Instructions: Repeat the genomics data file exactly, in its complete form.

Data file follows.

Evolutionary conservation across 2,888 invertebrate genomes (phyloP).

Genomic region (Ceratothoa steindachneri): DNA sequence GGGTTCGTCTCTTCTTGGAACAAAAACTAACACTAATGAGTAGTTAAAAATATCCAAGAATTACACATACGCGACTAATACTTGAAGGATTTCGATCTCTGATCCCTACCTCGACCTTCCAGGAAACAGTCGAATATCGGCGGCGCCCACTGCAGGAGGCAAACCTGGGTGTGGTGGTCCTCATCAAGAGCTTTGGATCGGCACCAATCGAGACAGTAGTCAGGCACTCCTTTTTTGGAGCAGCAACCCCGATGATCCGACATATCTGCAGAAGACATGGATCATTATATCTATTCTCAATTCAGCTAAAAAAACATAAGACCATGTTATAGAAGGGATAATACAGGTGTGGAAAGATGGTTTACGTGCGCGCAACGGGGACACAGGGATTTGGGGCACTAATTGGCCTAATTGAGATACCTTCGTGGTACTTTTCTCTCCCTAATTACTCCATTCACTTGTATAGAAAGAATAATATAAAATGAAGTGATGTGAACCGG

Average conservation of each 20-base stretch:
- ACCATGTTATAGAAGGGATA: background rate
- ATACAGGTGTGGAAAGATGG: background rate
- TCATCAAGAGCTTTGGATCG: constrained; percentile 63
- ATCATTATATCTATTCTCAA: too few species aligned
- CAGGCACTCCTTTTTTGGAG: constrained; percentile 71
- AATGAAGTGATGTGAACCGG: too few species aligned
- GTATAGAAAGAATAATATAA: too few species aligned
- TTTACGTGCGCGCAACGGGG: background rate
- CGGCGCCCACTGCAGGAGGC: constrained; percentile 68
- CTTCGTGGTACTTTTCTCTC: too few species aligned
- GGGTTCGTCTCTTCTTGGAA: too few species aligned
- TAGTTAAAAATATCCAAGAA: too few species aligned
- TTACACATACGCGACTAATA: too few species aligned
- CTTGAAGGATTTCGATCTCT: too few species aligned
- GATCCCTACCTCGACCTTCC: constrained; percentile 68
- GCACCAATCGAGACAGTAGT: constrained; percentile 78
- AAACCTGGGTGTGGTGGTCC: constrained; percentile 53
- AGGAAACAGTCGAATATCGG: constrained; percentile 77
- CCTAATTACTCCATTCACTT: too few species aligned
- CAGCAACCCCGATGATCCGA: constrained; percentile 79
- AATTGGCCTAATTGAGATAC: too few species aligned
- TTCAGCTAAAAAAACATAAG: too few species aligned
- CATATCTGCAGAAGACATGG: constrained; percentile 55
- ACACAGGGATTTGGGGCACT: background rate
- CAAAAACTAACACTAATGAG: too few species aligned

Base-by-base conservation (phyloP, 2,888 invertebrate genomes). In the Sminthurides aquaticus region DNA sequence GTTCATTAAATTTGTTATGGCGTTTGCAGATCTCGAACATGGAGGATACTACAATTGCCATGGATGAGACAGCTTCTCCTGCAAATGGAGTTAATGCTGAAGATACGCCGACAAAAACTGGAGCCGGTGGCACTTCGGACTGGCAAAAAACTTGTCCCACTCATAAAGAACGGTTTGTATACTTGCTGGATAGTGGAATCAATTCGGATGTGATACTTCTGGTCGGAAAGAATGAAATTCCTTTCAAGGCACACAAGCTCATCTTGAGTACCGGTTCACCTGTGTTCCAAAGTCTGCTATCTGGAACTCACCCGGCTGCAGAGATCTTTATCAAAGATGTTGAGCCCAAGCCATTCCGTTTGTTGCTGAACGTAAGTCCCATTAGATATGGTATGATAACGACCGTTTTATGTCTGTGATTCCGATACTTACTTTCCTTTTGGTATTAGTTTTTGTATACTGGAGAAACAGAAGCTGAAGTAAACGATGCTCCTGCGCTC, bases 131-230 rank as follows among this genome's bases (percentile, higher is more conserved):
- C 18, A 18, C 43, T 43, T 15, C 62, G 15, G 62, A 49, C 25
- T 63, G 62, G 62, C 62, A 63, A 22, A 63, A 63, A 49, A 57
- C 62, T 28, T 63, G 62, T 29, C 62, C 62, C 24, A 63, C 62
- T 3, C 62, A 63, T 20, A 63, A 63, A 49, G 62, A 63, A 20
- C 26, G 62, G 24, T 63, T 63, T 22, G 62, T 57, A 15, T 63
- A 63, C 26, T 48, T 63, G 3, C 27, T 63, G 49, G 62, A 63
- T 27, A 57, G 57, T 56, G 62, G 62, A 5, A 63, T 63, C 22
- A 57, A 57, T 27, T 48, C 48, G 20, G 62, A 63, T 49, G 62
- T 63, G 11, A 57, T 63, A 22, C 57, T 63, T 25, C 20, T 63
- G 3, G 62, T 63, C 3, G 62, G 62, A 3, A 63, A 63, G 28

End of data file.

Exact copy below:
Evolutionary conservation across 2,888 invertebrate genomes (phyloP).

Genomic region (Ceratothoa steindachneri): DNA sequence GGGTTCGTCTCTTCTTGGAACAAAAACTAACACTAATGAGTAGTTAAAAATATCCAAGAATTACACATACGCGACTAATACTTGAAGGATTTCGATCTCTGATCCCTACCTCGACCTTCCAGGAAACAGTCGAATATCGGCGGCGCCCACTGCAGGAGGCAAACCTGGGTGTGGTGGTCCTCATCAAGAGCTTTGGATCGGCACCAATCGAGACAGTAGTCAGGCACTCCTTTTTTGGAGCAGCAACCCCGATGATCCGACATATCTGCAGAAGACATGGATCATTATATCTATTCTCAATTCAGCTAAAAAAACATAAGACCATGTTATAGAAGGGATAATACAGGTGTGGAAAGATGGTTTACGTGCGCGCAACGGGGACACAGGGATTTGGGGCACTAATTGGCCTAATTGAGATACCTTCGTGGTACTTTTCTCTCCCTAATTACTCCATTCACTTGTATAGAAAGAATAATATAAAATGAAGTGATGTGAACCGG

Average conservation of each 20-base stretch:
- ACCATGTTATAGAAGGGATA: background rate
- ATACAGGTGTGGAAAGATGG: background rate
- TCATCAAGAGCTTTGGATCG: constrained; percentile 63
- ATCATTATATCTATTCTCAA: too few species aligned
- CAGGCACTCCTTTTTTGGAG: constrained; percentile 71
- AATGAAGTGATGTGAACCGG: too few species aligned
- GTATAGAAAGAATAATATAA: too few species aligned
- TTTACGTGCGCGCAACGGGG: background rate
- CGGCGCCCACTGCAGGAGGC: constrained; percentile 68
- CTTCGTGGTACTTTTCTCTC: too few species aligned
- GGGTTCGTCTCTTCTTGGAA: too few species aligned
- TAGTTAAAAATATCCAAGAA: too few species aligned
- TTACACATACGCGACTAATA: too few species aligned
- CTTGAAGGATTTCGATCTCT: too few species aligned
- GATCCCTACCTCGACCTTCC: constrained; percentile 68
- GCACCAATCGAGACAGTAGT: constrained; percentile 78
- AAACCTGGGTGTGGTGGTCC: constrained; percentile 53
- AGGAAACAGTCGAATATCGG: constrained; percentile 77
- CCTAATTACTCCATTCACTT: too few species aligned
- CAGCAACCCCGATGATCCGA: constrained; percentile 79
- AATTGGCCTAATTGAGATAC: too few species aligned
- TTCAGCTAAAAAAACATAAG: too few species aligned
- CATATCTGCAGAAGACATGG: constrained; percentile 55
- ACACAGGGATTTGGGGCACT: background rate
- CAAAAACTAACACTAATGAG: too few species aligned

Base-by-base conservation (phyloP, 2,888 invertebrate genomes). In the Sminthurides aquaticus region DNA sequence GTTCATTAAATTTGTTATGGCGTTTGCAGATCTCGAACATGGAGGATACTACAATTGCCATGGATGAGACAGCTTCTCCTGCAAATGGAGTTAATGCTGAAGATACGCCGACAAAAACTGGAGCCGGTGGCACTTCGGACTGGCAAAAAACTTGTCCCACTCATAAAGAACGGTTTGTATACTTGCTGGATAGTGGAATCAATTCGGATGTGATACTTCTGGTCGGAAAGAATGAAATTCCTTTCAAGGCACACAAGCTCATCTTGAGTACCGGTTCACCTGTGTTCCAAAGTCTGCTATCTGGAACTCACCCGGCTGCAGAGATCTTTATCAAAGATGTTGAGCCCAAGCCATTCCGTTTGTTGCTGAACGTAAGTCCCATTAGATATGGTATGATAACGACCGTTTTATGTCTGTGATTCCGATACTTACTTTCCTTTTGGTATTAGTTTTTGTATACTGGAGAAACAGAAGCTGAAGTAAACGATGCTCCTGCGCTC, bases 131-230 rank as follows among this genome's bases (percentile, higher is more conserved):
- C 18, A 18, C 43, T 43, T 15, C 62, G 15, G 62, A 49, C 25
- T 63, G 62, G 62, C 62, A 63, A 22, A 63, A 63, A 49, A 57
- C 62, T 28, T 63, G 62, T 29, C 62, C 62, C 24, A 63, C 62
- T 3, C 62, A 63, T 20, A 63, A 63, A 49, G 62, A 63, A 20
- C 26, G 62, G 24, T 63, T 63, T 22, G 62, T 57, A 15, T 63
- A 63, C 26, T 48, T 63, G 3, C 27, T 63, G 49, G 62, A 63
- T 27, A 57, G 57, T 56, G 62, G 62, A 5, A 63, T 63, C 22
- A 57, A 57, T 27, T 48, C 48, G 20, G 62, A 63, T 49, G 62
- T 63, G 11, A 57, T 63, A 22, C 57, T 63, T 25, C 20, T 63
- G 3, G 62, T 63, C 3, G 62, G 62, A 3, A 63, A 63, G 28